Bachelor of Science Biology
Bachelor of Science - Biology
The Major in Biology supports the departmental mission in that students are exposed to current scientific concepts and principles. Moreover, students spend a significant amount of their educational time in the laboratory or field. By the actual performance of methods and techniques, they can engage in internal research projects or be competitive for external summer research internships. The biology degree offers seven concentrations in: Cell and Molecular Biology, Ecology, Aquatic Biology, Vertebrate Zoology, Invertebrate Zoology, Pre-health Professional, Pre-medical Technology, see below. After graduation, they can effectively compete for jobs or move into graduate or professional schools. As the study of life, Biology requires a thorough understanding of the underlying chemical and physical principles governing all life processes. Lamar students attracted to this field are well equipped to enter the professions of medicine, dentistry or one of the other career paths listed below in this section. Students are equally prepared for environmentally or biotechnology related careers in various governmental agencies, private companies, or academia. A career file is maintained in Room 101 of the Hayes Biology Building to acquaint students with far-ranging career possibilities. Students interested in further education leading to an advanced degree in Biology are also well prepared. Those interested in teaching in secondary education (grades 8 – 12) should consult the section below on B.S. Biology with teaching certificate.
Recommended Minimum Program of Study – B. S. Biology: The following is a recommended program of study for completion of the B. S. Biology degree plan in the minimum semester hours with the specified option. Additional requirements may be required for specialized areas, i.e. certain minor requirements, preparation for graduate school, certifications, or licensees. Advanced courses (3000-4000 level) should only be taken after 60 credits of study toward the degree; although exceptions can be made when academically in the best interest of the student. Please see a Biology Advisor or the Department Chair for advising details.
Certification to teach Biology can be obtained along with a BS in Biology. Consult with the Biology Department Chair for specific information. A list of Biology courses for certification is available in the departmental office.
Biology Bachelor of Science
|Fall Semester||Spring Semester|
|ENGL 1301, Composition I||3||ENGL 1302, Composition II||3|
|BIOL 1406, Gen. Biology||4||BIOL 1407, Gen. Biology II||4|
|HIST 1301, U.S. History I||3||HIST 1302, U.S. History II||3|
|MATH 2312, Pre-Calculus||3||PSYC 2317, Statistics||3|
|Lang/Phil/Culture||3||Social and Behavioral Science||3|
|Fall Semester||Spring Semester|
|POLS 2301, American Government I||3||POLS 2302, American Government II||3|
|CHEM 1311, 1111, General Chemistry||4||CHEM 1312, 1112, General Chemistry II||4|
|PHYS 1401, College Physics||4||PHYS 1402, College Physics II||4|
|BIOL 2420, Microbiology or Creative Arts||4 - 3||BIOL 2420, Microbiology or Creative Arts||4 - 3|
|Total||14 - 15||14 - 15|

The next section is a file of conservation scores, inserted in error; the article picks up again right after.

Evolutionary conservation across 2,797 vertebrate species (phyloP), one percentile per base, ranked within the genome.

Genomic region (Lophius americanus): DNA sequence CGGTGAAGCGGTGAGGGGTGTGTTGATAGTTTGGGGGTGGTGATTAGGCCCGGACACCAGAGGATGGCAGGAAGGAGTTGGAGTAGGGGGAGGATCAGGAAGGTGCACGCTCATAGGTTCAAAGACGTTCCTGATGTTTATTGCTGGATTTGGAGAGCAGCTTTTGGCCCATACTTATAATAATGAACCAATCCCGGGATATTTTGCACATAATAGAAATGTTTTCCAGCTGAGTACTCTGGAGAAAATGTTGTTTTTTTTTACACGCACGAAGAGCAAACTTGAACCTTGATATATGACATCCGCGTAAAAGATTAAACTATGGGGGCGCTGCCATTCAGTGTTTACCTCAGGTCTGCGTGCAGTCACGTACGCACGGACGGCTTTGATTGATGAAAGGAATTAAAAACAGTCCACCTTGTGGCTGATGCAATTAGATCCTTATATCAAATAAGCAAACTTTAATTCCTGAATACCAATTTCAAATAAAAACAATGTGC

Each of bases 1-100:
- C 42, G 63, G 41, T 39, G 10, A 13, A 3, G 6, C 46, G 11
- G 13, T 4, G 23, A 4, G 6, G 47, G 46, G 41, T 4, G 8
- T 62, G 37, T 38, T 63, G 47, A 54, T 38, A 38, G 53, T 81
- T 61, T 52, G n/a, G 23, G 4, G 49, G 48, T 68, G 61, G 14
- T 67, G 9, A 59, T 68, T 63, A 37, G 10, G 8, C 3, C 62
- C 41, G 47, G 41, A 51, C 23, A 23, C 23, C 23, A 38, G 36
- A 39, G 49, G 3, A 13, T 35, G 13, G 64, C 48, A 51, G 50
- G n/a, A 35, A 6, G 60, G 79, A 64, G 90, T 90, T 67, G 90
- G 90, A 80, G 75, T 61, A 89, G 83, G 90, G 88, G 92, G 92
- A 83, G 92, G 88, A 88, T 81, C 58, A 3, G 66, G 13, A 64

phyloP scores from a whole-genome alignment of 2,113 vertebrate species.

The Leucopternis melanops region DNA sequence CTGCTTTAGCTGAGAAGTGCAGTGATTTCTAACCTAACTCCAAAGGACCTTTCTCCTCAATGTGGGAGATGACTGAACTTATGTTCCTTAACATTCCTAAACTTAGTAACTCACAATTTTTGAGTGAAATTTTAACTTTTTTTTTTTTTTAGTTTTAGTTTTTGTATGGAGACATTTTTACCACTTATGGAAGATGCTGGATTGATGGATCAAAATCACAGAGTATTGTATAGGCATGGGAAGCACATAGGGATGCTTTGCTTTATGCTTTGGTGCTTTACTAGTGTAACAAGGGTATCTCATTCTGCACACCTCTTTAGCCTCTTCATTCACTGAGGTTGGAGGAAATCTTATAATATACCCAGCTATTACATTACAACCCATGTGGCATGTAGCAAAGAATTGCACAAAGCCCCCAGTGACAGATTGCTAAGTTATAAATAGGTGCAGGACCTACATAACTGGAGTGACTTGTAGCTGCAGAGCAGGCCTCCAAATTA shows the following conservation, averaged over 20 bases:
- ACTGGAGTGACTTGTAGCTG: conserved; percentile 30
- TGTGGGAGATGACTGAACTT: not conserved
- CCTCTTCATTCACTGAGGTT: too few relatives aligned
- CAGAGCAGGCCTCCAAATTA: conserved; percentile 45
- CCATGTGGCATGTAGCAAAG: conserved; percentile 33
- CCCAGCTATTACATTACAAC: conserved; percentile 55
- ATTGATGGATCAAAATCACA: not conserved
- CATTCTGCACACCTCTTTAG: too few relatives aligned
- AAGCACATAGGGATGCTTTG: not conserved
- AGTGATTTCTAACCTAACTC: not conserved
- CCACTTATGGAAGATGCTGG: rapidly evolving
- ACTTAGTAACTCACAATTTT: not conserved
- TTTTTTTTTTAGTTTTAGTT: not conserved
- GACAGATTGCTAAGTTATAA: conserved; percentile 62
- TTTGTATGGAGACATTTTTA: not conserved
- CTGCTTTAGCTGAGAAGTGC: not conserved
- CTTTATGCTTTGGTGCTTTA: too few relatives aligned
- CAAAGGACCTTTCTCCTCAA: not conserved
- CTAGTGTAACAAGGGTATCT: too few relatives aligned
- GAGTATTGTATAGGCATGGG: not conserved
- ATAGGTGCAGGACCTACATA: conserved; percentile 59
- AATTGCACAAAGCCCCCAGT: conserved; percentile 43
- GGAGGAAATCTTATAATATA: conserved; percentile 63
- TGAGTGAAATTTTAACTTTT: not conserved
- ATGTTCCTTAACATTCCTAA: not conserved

|Fall Semester||Spring Semester|
|CHEM 3311, 3111, Organic Chemistry I||4||CHEM 3312, 3112, Organic Chemistry II||4|
|BIOL 3470, Genetics or BIOL 3450, General Botany||4||BIOL 3470, Genetics or BIOL 3450, General Botany||4|
|Vertebrate Course or Invertebrate Course||4||Vertebrate Course or Invertebrate Course||4|
|BIOL 4470, Cell Biology or Biology Elective 12.||4||BIOL. 4404, Molecular Biology or Biology Elective 12.||4|
|Fall Semester||Spring Semester|
|BIOL 4300, Dev. Biol. Thought or COMM||3||BIOL 4300, Dev. Biol. Thought or COMM||3|
|Biology Elective||4||Advanced Elective||3|
|Biology Elective||3 - 4||Biology Elective||3 - 4|
|Biology Elective||4||Biology Elective||4|
|Total||14 - 15||13 - 14|
The degree of Bachelor of Science in Biology will be awarded upon the completion of the following requirements:
1. At least 120 semester hours are required for a B.S. degree in Biology.
2. The university core is 42 credit hours. Two additional credit hours are added to the university core by required Biology courses Biol 1406 and 1407.
3. Students must complete the Freshman Composition sequence (or its equivalent, ENGL1301 and 1302) requirements with no less than a "C". Students must continually be enrolled in an English Composition course until this requirement is met.
4. Students must complete 6 hours of mathematics/statistics and continually be enrolled in a Mathematics course until this requirement is met.
5. Students must complete all departmentally required courses required in their major and minor with at least a grade of "C."
6. Students must complete all prerequisite courses with a grade of "C" or better before taking any more advanced biology course.
7. Biology Courses: Biology Core courses: BIOL 1406, 1407, 2420, 3450, 3470, one invertebrate biology course (BIOL 3460 or 4410), one vertebrate biology course (BIOL 3428, 4408, 4409, 4431, 4440, or 4445), one molecular-cellular biology course: (BIOL 4404 or BIOL 4470), and the capstone course BIOL 4344, which requires students to pass the ETS Major Field Exam in Biology. Biology Electives: any additional 22 semester hours of BIOL at the 3000-4000 level.